-Maintain and develop minimum controls

-Act as mechanism for improved oversight

-E-Government Act of 2002

“…to enhance the management and promotion of e-government services and processes” (p.610).

-Creates interagency committee for guidance of agency websites

-Public presentation of fed courts’ cases online

-Adherence to uniform security standards for info

-Private-public sector relationship between IT programs

-Federal agencies and OMB must file reports with Congress

-Six IT security weaknesses uncovered by Fiscal Year 2002 Report to Congress on Federal Government Information Security Reform

1. Lack of agency senior management attention to IT security

2. Nonexistent IT security performance measures

3. Poor security education and awareness

4. Failure to fully fund and integrate IT security into the capital planning and investment control process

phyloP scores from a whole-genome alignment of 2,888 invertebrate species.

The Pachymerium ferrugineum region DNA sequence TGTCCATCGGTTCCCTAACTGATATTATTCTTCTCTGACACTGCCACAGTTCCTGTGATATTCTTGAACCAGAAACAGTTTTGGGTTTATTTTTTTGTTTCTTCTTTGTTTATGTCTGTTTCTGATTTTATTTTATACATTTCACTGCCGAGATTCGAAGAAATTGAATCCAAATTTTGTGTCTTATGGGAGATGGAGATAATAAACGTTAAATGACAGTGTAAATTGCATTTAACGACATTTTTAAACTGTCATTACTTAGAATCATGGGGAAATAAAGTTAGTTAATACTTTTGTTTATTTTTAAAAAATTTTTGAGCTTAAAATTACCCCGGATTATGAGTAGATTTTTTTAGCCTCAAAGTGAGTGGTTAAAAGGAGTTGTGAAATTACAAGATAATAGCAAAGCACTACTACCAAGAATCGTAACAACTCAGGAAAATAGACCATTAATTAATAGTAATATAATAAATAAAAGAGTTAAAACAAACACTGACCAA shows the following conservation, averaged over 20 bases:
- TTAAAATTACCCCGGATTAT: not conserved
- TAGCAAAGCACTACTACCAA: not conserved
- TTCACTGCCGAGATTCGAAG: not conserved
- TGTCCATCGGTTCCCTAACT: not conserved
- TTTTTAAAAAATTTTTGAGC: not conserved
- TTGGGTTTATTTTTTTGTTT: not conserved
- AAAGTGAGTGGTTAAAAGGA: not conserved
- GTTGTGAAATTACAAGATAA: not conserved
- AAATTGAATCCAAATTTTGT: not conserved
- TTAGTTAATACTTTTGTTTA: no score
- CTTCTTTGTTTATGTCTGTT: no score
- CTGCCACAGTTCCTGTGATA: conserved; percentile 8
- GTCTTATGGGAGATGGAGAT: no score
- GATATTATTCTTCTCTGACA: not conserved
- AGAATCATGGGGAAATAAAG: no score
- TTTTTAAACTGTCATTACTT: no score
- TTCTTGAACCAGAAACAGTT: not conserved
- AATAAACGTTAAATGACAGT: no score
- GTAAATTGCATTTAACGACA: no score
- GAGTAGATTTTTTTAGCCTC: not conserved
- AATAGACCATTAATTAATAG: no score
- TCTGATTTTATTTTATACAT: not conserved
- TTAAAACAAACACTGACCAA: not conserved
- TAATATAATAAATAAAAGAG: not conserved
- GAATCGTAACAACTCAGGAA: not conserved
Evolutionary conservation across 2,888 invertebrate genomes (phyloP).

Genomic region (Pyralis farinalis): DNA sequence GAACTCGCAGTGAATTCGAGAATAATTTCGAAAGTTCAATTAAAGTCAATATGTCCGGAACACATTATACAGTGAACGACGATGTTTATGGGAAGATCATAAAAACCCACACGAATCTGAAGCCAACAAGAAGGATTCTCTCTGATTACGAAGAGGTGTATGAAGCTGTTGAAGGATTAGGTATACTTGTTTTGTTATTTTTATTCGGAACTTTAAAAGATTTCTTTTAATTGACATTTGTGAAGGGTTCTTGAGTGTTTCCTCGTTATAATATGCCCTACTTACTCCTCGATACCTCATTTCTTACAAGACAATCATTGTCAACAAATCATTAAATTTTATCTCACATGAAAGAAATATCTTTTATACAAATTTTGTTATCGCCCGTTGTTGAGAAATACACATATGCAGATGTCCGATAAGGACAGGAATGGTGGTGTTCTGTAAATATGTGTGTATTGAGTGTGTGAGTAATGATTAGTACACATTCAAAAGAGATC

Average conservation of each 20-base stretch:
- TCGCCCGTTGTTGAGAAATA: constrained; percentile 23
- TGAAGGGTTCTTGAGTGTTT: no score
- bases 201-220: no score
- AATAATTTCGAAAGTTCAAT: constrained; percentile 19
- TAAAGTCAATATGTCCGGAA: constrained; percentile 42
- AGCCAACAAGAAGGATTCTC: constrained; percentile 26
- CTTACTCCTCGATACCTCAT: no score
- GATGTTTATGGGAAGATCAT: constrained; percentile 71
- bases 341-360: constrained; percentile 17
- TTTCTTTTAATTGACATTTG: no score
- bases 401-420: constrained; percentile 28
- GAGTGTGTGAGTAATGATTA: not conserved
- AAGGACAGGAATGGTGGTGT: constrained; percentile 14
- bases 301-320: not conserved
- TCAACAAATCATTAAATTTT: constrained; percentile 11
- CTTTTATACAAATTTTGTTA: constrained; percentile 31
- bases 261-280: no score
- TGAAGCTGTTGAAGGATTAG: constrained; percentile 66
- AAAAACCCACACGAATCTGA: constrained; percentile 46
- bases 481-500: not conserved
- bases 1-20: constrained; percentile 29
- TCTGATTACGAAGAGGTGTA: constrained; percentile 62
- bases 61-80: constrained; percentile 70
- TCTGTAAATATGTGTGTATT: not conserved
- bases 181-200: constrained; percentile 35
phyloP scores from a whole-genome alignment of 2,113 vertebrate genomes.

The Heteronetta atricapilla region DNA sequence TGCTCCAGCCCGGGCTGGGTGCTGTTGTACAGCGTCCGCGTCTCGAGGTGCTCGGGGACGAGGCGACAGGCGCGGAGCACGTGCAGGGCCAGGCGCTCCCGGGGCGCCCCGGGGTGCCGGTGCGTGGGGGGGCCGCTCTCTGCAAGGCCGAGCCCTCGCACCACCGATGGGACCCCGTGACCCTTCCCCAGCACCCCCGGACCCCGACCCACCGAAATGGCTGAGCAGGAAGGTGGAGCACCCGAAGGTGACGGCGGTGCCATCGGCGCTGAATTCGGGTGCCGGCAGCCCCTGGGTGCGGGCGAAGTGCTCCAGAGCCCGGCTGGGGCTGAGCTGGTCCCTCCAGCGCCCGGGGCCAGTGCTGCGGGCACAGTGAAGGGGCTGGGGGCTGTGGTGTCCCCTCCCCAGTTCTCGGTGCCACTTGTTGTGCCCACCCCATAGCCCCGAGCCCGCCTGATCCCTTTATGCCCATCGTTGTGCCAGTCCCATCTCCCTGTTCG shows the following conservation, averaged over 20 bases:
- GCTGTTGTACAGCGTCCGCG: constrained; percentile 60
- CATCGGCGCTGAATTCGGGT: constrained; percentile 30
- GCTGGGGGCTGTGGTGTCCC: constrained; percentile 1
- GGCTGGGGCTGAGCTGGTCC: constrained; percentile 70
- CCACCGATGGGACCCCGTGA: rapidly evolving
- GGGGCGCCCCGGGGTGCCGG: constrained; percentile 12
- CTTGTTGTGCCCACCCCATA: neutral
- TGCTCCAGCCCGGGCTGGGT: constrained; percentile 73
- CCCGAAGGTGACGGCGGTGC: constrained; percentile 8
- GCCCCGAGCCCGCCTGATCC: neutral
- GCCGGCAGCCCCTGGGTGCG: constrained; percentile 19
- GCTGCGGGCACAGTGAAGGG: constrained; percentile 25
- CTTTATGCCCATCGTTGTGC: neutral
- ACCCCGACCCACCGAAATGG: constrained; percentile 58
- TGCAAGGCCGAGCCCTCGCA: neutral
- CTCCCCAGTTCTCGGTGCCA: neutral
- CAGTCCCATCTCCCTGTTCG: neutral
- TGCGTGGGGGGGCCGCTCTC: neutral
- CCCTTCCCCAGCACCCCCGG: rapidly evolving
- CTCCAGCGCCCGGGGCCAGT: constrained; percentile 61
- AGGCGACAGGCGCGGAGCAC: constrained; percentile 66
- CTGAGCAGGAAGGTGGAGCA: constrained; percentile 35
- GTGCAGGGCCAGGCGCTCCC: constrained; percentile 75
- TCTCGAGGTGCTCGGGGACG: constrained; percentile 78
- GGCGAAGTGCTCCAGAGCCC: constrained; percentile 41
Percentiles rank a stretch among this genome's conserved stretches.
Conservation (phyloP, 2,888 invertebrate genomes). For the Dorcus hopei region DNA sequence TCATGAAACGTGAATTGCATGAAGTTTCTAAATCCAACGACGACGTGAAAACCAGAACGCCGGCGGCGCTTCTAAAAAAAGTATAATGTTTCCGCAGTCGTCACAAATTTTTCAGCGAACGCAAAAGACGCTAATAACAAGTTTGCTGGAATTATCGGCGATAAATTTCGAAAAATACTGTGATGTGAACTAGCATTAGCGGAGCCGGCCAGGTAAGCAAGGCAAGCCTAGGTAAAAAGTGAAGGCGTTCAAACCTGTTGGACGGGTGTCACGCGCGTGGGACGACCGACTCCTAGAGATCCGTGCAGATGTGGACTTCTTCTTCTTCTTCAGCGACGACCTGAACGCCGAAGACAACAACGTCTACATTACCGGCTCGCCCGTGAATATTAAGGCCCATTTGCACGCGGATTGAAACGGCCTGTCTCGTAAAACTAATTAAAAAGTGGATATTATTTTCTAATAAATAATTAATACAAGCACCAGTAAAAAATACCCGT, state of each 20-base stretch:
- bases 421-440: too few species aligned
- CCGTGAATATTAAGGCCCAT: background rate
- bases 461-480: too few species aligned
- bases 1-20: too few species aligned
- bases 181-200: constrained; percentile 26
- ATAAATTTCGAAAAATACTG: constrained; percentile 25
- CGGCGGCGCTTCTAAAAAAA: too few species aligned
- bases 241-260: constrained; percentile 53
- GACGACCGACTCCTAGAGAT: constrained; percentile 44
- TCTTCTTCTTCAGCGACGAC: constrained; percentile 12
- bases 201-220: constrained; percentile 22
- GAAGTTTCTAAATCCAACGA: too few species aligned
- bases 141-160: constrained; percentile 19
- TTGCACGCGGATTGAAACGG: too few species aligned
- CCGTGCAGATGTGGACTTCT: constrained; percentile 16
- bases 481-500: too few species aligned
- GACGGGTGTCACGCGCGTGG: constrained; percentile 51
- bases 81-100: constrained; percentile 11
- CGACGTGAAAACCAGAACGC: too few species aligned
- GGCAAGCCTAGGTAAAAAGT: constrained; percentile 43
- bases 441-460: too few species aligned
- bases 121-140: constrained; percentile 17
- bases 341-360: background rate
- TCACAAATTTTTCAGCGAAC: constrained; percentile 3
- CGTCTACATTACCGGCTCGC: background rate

5. Failure to ensure that contractor services are adequately secure

6.Failure to detect, report, and share information on vulnerabilities

(above IT security weakness from p. 611)

-Improvement on performance and accountability will help transform the technology of the federal government by maximizing the efficiency and abilities of IT.

-Agency track records before Congress, OMB, etc.

-decision making for spending level and expansion of IT internationally and among our e-government relies on these agency track records.

Parks, Jonathan D. and Schelin, Shannon H .2005."Assessing E-Government Inovation."